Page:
Hepatitis A

Hepatitis A is a highly contagious liver infection caused by the hepatitis A virus. It can range from a mild illness lasting a few weeks to a severe illness lasting several months. Although rare, hepatitis A can cause death in some people. Hepatitis A usually spreads when a person unknowingly ingests the virus from objects, food, or drinks contaminated by small, undetected amounts of stool from an infected person. Hepatitis A can also spread from close personal contact with an infected person such as through sex or caring for someone who is ill.

The best way to prevent hepatitis A is through vaccination with the hepatitis A vaccine.

The Advisory Committee on Immunization Practices (ACIP) recommends hepatitis A vaccination for the following people:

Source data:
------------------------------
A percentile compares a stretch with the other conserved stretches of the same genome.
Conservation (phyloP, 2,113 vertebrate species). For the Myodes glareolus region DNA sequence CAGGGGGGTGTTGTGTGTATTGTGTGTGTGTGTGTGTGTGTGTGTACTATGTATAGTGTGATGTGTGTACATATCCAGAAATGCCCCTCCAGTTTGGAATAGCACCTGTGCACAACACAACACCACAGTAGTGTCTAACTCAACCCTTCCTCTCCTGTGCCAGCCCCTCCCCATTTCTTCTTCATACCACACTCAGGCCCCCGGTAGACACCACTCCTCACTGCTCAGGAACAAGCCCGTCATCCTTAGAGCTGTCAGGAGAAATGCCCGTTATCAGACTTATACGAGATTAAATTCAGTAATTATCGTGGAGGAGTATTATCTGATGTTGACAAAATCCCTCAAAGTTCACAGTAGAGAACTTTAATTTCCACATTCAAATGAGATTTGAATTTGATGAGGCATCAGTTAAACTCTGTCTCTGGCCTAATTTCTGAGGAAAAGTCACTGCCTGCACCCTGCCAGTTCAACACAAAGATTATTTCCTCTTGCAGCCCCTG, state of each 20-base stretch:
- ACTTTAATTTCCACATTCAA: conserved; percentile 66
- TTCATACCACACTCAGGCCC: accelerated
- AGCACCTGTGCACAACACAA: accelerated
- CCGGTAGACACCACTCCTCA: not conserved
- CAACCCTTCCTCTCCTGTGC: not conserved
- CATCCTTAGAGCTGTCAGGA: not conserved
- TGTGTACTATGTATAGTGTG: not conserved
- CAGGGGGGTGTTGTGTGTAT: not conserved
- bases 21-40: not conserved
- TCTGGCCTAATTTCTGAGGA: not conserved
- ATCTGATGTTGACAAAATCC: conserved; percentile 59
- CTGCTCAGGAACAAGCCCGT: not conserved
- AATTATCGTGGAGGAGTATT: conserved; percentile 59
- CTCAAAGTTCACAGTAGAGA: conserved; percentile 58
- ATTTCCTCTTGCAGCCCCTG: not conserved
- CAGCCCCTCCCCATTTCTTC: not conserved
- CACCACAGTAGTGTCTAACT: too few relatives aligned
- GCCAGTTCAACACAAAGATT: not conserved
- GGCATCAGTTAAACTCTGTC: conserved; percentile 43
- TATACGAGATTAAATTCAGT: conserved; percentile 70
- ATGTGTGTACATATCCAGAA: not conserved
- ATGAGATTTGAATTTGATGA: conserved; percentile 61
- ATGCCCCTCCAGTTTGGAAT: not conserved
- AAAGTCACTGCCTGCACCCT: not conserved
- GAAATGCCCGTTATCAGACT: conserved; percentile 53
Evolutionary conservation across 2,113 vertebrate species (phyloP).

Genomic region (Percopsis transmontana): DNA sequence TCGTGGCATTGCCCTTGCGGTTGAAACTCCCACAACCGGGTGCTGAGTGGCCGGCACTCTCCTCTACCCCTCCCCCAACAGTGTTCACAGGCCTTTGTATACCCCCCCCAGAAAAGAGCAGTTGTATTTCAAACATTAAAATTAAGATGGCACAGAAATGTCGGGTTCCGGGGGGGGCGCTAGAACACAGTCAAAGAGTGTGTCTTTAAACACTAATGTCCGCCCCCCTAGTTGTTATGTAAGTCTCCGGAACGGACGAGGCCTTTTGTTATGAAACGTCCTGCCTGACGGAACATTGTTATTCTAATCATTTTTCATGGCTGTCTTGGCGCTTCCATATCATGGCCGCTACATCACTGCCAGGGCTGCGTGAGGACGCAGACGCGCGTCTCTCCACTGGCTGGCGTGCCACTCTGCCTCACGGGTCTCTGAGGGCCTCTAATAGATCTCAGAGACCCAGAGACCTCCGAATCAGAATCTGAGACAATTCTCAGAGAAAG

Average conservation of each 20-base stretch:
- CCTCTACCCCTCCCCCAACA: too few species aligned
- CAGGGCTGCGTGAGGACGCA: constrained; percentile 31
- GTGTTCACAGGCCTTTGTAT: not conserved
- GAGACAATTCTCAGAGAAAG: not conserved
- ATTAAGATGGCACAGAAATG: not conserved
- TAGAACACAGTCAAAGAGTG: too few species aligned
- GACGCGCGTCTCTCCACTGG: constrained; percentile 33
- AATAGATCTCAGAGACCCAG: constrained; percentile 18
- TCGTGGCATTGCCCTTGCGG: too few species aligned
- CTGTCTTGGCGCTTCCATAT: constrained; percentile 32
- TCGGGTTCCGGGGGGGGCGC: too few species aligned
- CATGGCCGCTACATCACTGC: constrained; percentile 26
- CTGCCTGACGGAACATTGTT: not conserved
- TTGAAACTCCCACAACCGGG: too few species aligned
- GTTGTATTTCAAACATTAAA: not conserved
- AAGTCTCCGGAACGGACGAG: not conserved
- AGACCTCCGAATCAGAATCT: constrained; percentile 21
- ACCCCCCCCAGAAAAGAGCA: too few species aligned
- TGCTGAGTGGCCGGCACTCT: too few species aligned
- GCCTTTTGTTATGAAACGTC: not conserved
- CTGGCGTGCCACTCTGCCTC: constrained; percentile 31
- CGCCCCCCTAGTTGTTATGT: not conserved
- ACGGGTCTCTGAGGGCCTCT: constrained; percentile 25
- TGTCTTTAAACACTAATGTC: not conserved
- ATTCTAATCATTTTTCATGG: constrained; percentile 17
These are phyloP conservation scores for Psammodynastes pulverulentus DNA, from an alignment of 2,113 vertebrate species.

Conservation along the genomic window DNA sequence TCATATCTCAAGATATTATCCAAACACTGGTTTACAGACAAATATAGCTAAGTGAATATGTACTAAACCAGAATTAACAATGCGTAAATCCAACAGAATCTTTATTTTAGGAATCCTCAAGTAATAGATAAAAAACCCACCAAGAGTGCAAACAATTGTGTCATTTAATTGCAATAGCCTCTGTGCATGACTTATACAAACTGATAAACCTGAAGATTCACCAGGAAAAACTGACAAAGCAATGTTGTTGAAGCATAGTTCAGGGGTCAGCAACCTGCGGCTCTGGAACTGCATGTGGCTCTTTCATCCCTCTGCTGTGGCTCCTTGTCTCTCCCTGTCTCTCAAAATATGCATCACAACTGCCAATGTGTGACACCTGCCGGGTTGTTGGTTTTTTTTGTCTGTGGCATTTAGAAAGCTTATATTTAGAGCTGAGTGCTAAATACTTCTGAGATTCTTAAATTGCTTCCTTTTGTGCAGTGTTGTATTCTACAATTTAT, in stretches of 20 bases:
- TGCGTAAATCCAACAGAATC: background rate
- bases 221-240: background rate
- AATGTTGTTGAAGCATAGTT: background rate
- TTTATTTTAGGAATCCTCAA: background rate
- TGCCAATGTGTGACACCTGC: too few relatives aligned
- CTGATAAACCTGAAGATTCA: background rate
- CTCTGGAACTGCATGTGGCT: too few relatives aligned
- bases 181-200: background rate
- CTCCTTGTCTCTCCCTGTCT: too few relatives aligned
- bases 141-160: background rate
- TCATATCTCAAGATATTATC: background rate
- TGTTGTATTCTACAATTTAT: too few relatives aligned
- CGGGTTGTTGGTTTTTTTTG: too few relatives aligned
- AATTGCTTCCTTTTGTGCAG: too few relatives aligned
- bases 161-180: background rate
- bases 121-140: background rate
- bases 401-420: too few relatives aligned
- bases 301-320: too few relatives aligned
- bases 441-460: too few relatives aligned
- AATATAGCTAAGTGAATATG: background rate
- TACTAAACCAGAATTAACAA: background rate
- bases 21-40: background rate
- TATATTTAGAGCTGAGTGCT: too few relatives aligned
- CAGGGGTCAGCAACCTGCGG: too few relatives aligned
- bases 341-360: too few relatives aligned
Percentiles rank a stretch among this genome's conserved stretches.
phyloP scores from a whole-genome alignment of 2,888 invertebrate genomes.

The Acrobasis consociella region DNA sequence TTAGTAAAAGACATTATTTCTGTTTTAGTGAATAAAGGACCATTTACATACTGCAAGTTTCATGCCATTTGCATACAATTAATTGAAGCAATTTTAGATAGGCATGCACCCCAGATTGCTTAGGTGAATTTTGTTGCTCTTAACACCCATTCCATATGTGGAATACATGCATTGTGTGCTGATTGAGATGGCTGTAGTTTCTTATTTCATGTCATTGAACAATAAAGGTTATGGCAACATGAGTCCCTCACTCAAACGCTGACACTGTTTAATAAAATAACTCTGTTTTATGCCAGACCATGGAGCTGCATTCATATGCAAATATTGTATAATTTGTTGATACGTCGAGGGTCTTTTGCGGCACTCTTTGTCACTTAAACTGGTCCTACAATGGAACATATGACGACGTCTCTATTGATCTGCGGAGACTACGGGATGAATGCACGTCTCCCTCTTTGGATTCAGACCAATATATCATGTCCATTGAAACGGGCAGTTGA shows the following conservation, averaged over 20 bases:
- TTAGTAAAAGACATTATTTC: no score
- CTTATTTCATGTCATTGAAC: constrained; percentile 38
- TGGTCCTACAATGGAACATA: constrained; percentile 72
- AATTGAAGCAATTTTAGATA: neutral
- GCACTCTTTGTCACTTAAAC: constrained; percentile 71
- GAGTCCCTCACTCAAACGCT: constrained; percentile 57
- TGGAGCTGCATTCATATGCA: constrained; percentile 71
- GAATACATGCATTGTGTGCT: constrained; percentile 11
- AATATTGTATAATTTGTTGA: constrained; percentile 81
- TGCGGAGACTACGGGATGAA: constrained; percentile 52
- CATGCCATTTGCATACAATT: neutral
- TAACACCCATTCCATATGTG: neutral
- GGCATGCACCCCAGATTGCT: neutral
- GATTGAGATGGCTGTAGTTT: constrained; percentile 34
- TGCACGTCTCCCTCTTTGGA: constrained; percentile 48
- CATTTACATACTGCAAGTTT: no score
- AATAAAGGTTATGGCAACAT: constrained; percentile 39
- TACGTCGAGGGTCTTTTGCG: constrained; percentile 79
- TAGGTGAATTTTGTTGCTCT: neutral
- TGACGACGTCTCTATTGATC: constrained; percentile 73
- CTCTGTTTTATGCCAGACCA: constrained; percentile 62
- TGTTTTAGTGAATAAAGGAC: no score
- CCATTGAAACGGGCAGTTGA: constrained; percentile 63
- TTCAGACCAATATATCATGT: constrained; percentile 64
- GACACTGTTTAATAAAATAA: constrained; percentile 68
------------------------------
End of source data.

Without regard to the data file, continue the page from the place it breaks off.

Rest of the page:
• All children at age 1 year
  • Travelers to countries where hepatitis A is common
  • Family and caregivers of adoptees from countries where hepatitis A is common
  • Men who have sexual encounters with other men
  • Users of recreational drugs, whether injected or not
  • People with chronic or long-term liver disease, including hepatitis B or hepatitis C
  • People with clotting-factor disorders
  • People with direct contact with others who have hepatitis A
  • Any person wishing to obtain immunity (protection)

For more information:

Resources:

Postexposure Prophylaxis Recommendations:


Contact the Georgia Viral Hepatitis Program:

Georgia Department of Public Health
Epidemiology Program - Viral Hepatitis
2 Peachtree Street NW, 14th Floor
Atlanta, Georgia  30303
Phone: (404) 657-2588
Fax:  (404) 657-2608

 

 

Last updated 11/15/2018